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Discussion Starter · #1 · (Edited)
Hi All,

This question is for you who have experience tweaking standing rigging. The rigging was "dock tuned" by a pro rigger. I went out and had some wind this weekend and hope I finished the tuning correctly.

1st day we only had enough wind so that no matter how tight I pulled the sails in, we could only get a max of 12-15 degrees of list. I was clearly able to see the mast top leaning to leeward along with the slack lower shrouds on the leeward side. Lightened the cap shrouds so I had a straight pole and tightened the lowers hand tight to remove the "loose" cable on the leeward sides.

2nd day we had good wind and got to 20 degrees no problem. The mast was still straight, but the loweres were floppy slack again, so I hand tightened them again.

So I've done what most articles I read said to do (as well as the rigger who helped me step the mast). I put the Loos tension gauge on back at the dock and here's my question after the readings. My cap shrouds are at 12%, the forward loweres are at 9%, the aft lowers are at 7% and the back stay is between 9 and 12% (I have a slight rake on the mast).

Are these number high enough? I don't know what "good" looks like. I probably wouldn't be asking this question if I didn't have a gauge. :eek:

Dave
 

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IDK, that seems pretty loose to me, on my C22 we went 25 on the fore shrouds and 16 on the two aft shrouds. We have pretty light winds at my inland lake in Arizona.

I know every boat is different but your numbers seem low.. Check out link.

Catalina-22
 

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Go to http://www.riggingandsails.com/pdf/selden-tuning.pdf and look for the 'meter stick method' of setting/verifying correct rig tension - without a tension gage. Proper rig tension is important for how your jib/genoa sets and takes its proper shape; and, is quite important with regard to 'pointing ability'. Your 'lowers' numbers seem too loose. Most boats need ~12% backstay tension for sailing in or less than 12Kts apparent so that the forestay sag is under control.

Sometimes even 'brain surgeons' make mistakes.
 

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good stuff above

Im about to test sail tune my boat after replacing some rigging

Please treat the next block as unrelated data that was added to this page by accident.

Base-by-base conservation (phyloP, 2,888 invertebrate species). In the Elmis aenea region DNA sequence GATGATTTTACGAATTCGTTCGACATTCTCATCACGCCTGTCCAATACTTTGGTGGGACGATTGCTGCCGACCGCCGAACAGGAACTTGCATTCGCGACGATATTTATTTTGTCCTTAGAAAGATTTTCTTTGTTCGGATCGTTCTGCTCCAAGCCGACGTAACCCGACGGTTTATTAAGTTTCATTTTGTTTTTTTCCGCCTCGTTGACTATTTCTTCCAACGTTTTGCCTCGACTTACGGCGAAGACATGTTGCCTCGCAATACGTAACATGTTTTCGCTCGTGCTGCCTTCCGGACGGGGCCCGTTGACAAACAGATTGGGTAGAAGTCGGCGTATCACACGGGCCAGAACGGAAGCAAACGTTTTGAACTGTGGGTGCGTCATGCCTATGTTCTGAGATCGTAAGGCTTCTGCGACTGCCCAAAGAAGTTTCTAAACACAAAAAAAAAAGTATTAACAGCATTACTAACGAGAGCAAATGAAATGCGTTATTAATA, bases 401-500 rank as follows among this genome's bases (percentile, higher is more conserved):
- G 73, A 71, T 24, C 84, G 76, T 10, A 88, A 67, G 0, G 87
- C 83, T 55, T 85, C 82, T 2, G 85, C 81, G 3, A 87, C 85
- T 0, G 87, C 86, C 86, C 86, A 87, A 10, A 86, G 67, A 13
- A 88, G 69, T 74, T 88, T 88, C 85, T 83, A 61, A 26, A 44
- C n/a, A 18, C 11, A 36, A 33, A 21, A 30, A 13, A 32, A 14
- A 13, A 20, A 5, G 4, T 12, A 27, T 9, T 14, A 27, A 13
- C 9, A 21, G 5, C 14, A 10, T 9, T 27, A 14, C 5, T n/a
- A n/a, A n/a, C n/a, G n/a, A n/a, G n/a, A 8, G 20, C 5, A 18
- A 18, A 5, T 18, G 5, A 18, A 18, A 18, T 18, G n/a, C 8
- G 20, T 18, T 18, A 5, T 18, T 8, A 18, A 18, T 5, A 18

there is a method out there that instead of tightening up the leeward lowers while sailing you actually tack over and adjust the opposite side, tack back over and see if you eliminated the sag while always sighting the mast up the mainsail track...

on my boat its recomended that dock side you only use the forward lowers for static tuning...and get correct toughtness, after first getting correct mast rake forward and aft with forestay and backstay first.

then its uppers to get mast inline...intermediates and finally lowers...

then only then after everything is kosher you tighten up aft lowers the reason being is if they are tight to begin with you wont get the correct rake and most importantly BEND in the correct posotion regarding the mast for sail shape(main).

also because the aft lowers are deck attached only and will possibly give you false readings and loosen up and therefore you will retighten only to get a reverse bend on the mast

on my boat or anyboat with dual lowers its recomended that the forwward ones be substantially tighter or lets say around 25% tighter than the aft ones...all other things considered...

also and this is just me rig tuning is absoltuely BOAT SPECIFIC...there are great tuning guides out there and general sail setting and shape guides etc...but always on boats tuning is specific to your boat, year model and at times personal from boat to boat...cause you are also dealing with hull flex, deck structers, age of rigging etc...

good luck!

ps as an aside note...I prefer slightly LOOSE than too tight...too tight will cause more damage and stresses in hardware, plates, decks attachments etc...than slightly lose...

also racers for the most part have slightly loser rigs(for the most part) dock side tune than cruisers and daysailors...

for cruising basically its mast in line when sailing and call it good
 
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this is my current boats tuning GUIDE

Mast Systems

its a no tension gauge way of doing it, I also beleive that just using numbers its easy to screw up more than going by feel and mast bend rake, side to side etc...whats paramount is to always test sail and tune the rig why sailing...